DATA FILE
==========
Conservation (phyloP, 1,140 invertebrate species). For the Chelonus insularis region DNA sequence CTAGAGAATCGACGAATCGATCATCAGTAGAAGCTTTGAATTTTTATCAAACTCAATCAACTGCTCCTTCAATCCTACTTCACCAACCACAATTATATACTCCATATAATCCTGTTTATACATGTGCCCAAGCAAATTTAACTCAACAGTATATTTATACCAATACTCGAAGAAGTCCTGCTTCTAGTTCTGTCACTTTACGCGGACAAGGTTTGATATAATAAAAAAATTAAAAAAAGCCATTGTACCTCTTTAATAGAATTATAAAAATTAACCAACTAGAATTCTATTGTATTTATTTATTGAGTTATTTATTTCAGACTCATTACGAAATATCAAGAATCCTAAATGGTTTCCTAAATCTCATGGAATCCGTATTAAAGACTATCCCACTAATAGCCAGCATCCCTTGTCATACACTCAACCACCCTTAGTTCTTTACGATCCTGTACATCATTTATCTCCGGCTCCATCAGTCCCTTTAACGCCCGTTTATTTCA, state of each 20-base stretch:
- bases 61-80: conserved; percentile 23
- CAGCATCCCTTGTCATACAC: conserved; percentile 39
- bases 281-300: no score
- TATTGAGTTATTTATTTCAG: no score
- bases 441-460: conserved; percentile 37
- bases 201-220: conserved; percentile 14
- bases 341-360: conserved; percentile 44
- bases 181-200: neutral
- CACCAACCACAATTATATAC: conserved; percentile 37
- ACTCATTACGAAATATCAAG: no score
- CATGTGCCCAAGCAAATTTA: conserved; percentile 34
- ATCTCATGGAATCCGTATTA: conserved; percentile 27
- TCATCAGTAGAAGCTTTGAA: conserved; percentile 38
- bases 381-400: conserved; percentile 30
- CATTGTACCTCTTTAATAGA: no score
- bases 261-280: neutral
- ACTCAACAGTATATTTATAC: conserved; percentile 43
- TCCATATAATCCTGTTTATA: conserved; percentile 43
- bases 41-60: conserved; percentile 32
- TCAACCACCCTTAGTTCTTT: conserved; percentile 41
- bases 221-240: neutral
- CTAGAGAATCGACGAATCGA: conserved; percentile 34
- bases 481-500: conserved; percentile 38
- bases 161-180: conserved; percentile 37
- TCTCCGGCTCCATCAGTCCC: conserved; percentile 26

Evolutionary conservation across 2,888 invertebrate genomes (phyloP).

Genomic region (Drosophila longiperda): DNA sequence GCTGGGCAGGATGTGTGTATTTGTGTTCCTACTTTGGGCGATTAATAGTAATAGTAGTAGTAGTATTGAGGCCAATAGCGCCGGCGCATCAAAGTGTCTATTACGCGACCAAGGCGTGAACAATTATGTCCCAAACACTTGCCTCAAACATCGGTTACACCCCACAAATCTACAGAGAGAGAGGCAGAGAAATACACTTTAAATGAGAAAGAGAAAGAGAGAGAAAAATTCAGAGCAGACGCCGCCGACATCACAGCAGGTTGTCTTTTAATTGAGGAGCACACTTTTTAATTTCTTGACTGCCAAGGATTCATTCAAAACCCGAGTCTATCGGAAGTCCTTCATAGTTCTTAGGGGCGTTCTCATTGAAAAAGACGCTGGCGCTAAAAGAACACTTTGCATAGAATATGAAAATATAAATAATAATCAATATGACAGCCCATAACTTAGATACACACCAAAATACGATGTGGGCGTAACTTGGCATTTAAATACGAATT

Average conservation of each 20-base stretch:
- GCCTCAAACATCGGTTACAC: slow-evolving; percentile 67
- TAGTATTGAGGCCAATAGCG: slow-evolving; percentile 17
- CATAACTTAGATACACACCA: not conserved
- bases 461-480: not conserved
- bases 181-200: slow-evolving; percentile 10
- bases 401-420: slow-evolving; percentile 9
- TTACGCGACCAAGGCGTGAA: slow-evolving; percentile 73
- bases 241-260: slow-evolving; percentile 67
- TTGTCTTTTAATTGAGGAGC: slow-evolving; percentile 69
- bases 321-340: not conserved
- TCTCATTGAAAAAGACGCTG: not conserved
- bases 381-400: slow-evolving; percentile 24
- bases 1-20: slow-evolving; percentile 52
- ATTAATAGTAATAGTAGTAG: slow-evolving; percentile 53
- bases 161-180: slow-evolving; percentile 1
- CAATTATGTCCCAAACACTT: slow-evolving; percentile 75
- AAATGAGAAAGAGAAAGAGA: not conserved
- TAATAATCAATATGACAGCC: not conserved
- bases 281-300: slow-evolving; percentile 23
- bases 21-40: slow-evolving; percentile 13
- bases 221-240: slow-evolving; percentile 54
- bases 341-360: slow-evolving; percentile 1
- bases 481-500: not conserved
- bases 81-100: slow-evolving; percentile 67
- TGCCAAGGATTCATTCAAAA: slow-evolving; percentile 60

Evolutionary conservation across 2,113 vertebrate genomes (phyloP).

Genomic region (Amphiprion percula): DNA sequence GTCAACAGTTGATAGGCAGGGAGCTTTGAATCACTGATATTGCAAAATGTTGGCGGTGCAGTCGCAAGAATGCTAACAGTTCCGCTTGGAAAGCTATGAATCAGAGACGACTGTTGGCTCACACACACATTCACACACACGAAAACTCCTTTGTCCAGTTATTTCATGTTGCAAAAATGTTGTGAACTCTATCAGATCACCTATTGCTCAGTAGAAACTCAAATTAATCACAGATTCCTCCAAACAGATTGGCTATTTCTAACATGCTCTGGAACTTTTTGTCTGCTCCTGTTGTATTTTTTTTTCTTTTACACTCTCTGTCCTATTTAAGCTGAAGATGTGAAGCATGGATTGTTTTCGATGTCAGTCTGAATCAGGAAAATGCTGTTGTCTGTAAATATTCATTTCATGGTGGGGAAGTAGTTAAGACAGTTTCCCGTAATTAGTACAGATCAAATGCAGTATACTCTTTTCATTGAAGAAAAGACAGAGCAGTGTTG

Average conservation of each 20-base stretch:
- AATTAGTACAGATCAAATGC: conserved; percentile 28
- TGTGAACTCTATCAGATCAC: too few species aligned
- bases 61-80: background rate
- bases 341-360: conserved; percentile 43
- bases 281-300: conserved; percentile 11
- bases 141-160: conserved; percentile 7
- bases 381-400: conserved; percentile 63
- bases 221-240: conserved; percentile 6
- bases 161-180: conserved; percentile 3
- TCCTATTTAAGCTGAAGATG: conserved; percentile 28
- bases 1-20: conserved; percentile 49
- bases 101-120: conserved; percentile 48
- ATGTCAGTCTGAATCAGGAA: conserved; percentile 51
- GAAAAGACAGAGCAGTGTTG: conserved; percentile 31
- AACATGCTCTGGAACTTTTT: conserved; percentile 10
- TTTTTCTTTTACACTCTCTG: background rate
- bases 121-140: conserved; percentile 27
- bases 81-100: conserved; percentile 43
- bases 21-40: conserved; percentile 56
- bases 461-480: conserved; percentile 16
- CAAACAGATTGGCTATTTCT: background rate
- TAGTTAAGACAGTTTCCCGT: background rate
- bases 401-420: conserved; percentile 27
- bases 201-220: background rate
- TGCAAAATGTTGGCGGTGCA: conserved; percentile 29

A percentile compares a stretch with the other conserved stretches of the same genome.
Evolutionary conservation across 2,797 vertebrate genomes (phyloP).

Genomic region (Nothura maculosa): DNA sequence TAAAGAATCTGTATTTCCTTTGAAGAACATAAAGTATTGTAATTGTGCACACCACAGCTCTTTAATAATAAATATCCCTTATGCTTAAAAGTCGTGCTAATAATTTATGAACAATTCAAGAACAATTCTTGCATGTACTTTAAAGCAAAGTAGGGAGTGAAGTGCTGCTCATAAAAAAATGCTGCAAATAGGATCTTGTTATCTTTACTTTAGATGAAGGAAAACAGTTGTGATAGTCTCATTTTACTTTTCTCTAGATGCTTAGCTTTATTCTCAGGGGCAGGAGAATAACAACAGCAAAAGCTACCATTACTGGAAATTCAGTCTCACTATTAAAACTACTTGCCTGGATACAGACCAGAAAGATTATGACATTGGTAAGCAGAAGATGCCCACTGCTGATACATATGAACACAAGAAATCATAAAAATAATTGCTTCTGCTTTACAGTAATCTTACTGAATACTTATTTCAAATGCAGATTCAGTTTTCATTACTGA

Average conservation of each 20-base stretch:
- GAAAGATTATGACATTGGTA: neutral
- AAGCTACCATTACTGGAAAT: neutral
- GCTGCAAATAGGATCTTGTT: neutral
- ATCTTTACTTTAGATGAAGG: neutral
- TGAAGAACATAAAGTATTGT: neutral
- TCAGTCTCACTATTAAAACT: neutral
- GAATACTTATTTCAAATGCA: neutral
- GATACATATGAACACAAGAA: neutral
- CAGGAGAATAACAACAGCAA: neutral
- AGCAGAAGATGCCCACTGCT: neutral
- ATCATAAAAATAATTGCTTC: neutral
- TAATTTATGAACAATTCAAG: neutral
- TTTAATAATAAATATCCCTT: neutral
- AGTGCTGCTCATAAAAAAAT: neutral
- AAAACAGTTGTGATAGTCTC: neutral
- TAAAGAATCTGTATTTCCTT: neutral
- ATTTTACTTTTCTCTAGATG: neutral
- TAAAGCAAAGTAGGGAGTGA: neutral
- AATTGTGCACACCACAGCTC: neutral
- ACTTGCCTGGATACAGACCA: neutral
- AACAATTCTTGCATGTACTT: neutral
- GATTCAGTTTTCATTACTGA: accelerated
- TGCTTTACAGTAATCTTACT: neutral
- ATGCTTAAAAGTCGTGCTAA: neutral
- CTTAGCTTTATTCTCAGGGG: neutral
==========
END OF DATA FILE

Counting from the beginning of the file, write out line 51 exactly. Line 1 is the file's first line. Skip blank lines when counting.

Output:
- bases 341-360: slow-evolving; percentile 1